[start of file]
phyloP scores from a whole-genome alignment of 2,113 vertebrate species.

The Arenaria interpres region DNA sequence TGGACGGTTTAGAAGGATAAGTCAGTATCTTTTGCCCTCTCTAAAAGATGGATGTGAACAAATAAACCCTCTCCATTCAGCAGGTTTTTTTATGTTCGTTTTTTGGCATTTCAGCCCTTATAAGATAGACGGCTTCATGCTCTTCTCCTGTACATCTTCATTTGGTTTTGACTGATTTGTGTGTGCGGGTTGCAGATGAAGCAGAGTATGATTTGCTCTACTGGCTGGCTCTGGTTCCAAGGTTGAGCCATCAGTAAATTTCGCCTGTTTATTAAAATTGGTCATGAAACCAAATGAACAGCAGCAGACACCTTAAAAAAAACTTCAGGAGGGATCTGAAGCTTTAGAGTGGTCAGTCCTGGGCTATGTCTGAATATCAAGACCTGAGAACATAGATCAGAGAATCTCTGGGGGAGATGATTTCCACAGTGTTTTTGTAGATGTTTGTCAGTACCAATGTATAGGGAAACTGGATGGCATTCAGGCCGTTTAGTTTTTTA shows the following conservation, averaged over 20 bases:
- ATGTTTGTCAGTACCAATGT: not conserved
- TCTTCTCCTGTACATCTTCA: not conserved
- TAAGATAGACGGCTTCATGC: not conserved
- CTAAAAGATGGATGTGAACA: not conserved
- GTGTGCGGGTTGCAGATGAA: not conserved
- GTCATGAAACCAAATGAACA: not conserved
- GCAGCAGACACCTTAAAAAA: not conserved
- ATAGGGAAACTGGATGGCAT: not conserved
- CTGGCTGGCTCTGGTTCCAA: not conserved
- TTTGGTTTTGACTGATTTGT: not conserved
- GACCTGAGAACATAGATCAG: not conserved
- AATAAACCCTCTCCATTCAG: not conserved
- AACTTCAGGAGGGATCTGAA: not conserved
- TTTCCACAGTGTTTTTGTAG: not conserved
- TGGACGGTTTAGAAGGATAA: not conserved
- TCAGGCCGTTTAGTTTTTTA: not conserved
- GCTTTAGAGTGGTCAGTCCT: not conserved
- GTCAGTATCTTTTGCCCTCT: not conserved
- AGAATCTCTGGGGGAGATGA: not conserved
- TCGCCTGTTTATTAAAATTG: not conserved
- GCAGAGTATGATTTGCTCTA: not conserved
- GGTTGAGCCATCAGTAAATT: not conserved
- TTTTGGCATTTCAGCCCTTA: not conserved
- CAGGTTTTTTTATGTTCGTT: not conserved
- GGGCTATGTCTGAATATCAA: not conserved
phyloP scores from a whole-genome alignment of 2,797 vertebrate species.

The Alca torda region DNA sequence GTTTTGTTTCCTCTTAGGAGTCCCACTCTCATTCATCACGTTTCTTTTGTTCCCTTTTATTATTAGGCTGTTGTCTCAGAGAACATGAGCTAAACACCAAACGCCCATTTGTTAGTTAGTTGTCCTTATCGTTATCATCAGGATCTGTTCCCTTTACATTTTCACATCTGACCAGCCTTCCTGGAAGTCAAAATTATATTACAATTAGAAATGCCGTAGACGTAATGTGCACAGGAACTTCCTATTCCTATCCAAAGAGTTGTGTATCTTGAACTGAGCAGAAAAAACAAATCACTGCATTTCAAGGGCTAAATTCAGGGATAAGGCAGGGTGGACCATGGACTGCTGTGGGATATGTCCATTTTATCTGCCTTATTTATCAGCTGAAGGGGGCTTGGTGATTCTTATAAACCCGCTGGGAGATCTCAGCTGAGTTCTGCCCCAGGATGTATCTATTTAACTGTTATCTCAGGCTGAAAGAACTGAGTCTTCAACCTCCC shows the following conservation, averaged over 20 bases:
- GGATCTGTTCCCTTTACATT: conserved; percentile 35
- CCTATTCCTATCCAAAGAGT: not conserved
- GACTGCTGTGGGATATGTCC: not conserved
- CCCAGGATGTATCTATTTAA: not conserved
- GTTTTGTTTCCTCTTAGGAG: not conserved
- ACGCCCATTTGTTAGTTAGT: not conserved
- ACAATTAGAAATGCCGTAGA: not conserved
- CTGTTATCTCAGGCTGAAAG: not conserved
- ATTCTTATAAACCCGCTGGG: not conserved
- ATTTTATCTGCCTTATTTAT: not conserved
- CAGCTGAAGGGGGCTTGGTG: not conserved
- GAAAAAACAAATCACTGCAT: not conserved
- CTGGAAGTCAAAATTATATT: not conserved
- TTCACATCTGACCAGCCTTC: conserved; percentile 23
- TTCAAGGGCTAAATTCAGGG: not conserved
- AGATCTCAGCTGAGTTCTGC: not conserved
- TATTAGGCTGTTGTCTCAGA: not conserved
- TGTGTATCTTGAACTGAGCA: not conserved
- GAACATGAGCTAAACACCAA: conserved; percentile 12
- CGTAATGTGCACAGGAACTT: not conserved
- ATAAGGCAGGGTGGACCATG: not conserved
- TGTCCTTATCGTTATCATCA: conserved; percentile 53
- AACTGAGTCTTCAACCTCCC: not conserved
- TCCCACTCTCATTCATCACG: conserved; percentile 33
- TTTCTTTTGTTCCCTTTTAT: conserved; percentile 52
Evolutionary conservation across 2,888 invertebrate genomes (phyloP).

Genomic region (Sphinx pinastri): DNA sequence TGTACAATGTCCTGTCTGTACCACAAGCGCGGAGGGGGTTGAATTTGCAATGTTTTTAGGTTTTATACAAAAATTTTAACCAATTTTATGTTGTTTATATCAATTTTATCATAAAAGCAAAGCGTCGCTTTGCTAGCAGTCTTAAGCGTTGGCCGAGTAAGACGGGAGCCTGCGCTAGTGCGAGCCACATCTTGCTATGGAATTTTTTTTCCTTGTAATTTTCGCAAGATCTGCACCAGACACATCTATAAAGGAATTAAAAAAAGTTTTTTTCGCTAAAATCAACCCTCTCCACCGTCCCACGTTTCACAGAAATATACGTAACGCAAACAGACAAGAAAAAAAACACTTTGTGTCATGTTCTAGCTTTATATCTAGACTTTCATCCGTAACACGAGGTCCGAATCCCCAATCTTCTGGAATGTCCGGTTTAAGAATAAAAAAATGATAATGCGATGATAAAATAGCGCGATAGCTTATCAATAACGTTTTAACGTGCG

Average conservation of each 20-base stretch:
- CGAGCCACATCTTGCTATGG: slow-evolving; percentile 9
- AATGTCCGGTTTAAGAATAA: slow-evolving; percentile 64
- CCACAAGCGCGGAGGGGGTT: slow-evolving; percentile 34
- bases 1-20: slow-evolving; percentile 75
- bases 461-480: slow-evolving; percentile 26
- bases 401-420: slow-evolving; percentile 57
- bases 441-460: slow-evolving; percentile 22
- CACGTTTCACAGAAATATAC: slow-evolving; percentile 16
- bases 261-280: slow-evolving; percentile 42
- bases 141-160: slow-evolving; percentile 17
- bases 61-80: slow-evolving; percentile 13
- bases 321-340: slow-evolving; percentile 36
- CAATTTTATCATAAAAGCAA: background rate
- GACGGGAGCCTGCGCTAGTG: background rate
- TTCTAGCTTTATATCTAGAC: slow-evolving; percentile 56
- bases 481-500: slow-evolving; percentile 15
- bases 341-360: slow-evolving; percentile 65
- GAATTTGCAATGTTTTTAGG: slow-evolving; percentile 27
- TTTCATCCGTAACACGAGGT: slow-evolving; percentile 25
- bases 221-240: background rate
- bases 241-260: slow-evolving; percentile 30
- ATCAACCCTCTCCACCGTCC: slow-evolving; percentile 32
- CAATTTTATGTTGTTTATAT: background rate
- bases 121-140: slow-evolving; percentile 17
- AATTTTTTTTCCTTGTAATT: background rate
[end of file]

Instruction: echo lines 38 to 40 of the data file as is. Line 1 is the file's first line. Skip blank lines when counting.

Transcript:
- ATTCTTATAAACCCGCTGGG: not conserved
- ATTTTATCTGCCTTATTTAT: not conserved
- CAGCTGAAGGGGGCTTGGTG: not conserved